A peptic ulcer is an open sore that occurs on the mucous lining of the stomach or the duodenum (the first section of the small intestine). It is linked with an overproduction of stomach acid, an underproduction of mucus, or irritants (such as alcohol, caffeine, aspirin, and bacteria). Stress also plays a role in causing ulcers.

Nutritional Therapy for Ulcers

Nutritional therapists hold that the wrong diet can be a major cause of peptic ulcers. For example, a diet rich in highly processed grains (such as white flour) deprives the body of fiber and protein, which can shield the digestive lining from stomach acid. People with ulcers should eat as many unrefined and high-fiber plant foods as possible.

Some cases of ulcer are thought to be a symptom of a food allergy. An elimination diet can help to determine if any specific food triggers an increase in symptoms. An elimination diet involves avoiding frequently eaten foods and common food allergens for two to three weeks, then reintroducing them one by one, and taking note of which ones trigger symptoms.

Like conventional medicine, nutritional therapy also recommends avoiding ulcer irritants such as coffee and alcohol. Several foods can aid the healing process of ulcers. Most notably, cabbage juice is prescribed for its ability to soothe the digestive lining and heal ulcers. Studies done in the 1950s showed the juice to be an effective ulcer treatment. Several supplements can promote healing, including:

  • vitamin A
  • vitamin E
  • zinc

A naturopathic physician might prescribe drinking fresh cabbage juice each day, or carrot or celery juice can might be added to the juice for variety.

Herbal Medicine for Ulcers

Herbal medicine targets its efforts at relieving the symptoms of peptic ulcers and healing the walls of the digestive tract. Herbs should be combined with measures such as stress reduction and dietary changes that eliminate the causes of ulcers.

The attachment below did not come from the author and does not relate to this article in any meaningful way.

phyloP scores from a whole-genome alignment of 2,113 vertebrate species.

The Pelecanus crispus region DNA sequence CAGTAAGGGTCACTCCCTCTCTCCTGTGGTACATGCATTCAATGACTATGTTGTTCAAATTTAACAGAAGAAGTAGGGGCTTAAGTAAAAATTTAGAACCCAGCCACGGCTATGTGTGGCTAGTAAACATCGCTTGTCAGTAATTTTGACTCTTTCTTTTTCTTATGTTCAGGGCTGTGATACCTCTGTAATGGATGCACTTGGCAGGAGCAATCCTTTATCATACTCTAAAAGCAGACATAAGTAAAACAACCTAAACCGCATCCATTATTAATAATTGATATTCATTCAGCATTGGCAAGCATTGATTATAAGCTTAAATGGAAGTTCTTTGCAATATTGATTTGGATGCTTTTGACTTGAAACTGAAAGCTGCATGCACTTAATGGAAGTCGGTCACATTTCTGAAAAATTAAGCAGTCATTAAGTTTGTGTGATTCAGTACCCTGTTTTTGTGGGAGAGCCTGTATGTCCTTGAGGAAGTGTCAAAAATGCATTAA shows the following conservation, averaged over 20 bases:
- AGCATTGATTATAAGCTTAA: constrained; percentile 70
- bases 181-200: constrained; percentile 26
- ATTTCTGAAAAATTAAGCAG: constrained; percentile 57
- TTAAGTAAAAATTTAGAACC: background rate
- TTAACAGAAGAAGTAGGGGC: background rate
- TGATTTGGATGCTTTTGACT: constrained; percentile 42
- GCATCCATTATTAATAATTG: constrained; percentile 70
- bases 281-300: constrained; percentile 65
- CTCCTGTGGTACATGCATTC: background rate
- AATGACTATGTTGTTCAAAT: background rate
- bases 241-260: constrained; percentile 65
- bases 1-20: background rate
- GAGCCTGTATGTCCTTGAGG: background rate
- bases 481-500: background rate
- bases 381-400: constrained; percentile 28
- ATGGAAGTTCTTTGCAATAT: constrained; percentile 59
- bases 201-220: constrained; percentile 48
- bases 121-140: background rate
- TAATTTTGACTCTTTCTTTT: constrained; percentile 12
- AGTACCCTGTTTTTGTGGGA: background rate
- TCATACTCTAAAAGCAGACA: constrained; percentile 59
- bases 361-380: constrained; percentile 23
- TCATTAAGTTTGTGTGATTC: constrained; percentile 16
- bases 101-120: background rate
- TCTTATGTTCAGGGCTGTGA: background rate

The bark of slippery elm is used for its ability to soothe the mucous membranes that line the stomach and duodenum. It's often taken in powdered form. Licorice (in particular, licorice with its glycyrrhizinic acid removed), which comes in chewable tablet form, can also soothe the membranes, and it can strengthen them (thereby preventing future ulcers). Several studies have confirmed deglycyrrhizinized licorice's ability to treat ulcers. In fact, some conventional ulcer drugs are made from derivatives of licorice.

Another treatment for an irritated digestive tract is Robert's Formula, a well-known naturopathic herbal remedy. It usually contains slippery elm, marshmallow root, comfrey, echinacea (purple coneflower), goldenseal, other herbs, and cabbage powder. Herbal therapy may also incorporate minerals. For example, bismuth salts, such as bismuth subcitrate, have antibacterial properties and can be effective in treating ulcers that are attributed to the Helicobacter pylori. Again, some common conventional drugs for ulcer are made with bismuth.

Other Therapies for Ulcers
  • Ayurvedic Medicine for Ulcers -- Ulcers are often linked to an imbalance in pitta. Treatment includes dietary and lifestyle changes.
  • Guided Imagery and Creative Visualization for Ulcers -- Because stress has been linked to ulcers, various "mind exercises" that bring relaxation can be helpful. Hypnotherapy, meditation, and yoga are also good stress-busters.
  • Homeopathy for Ulcers -- Common remedies include anacardium, argentum nitricum, and nux vomica.
  • Traditional Chinese Medicine for Ulcers -- Massage therapy that focuses on balancing qi in the stomach, spleen, and/or liver meridians can be effective. Other treatments include acupuncture and herbal therapy.
For more information on ulcers and alternative medicine, see: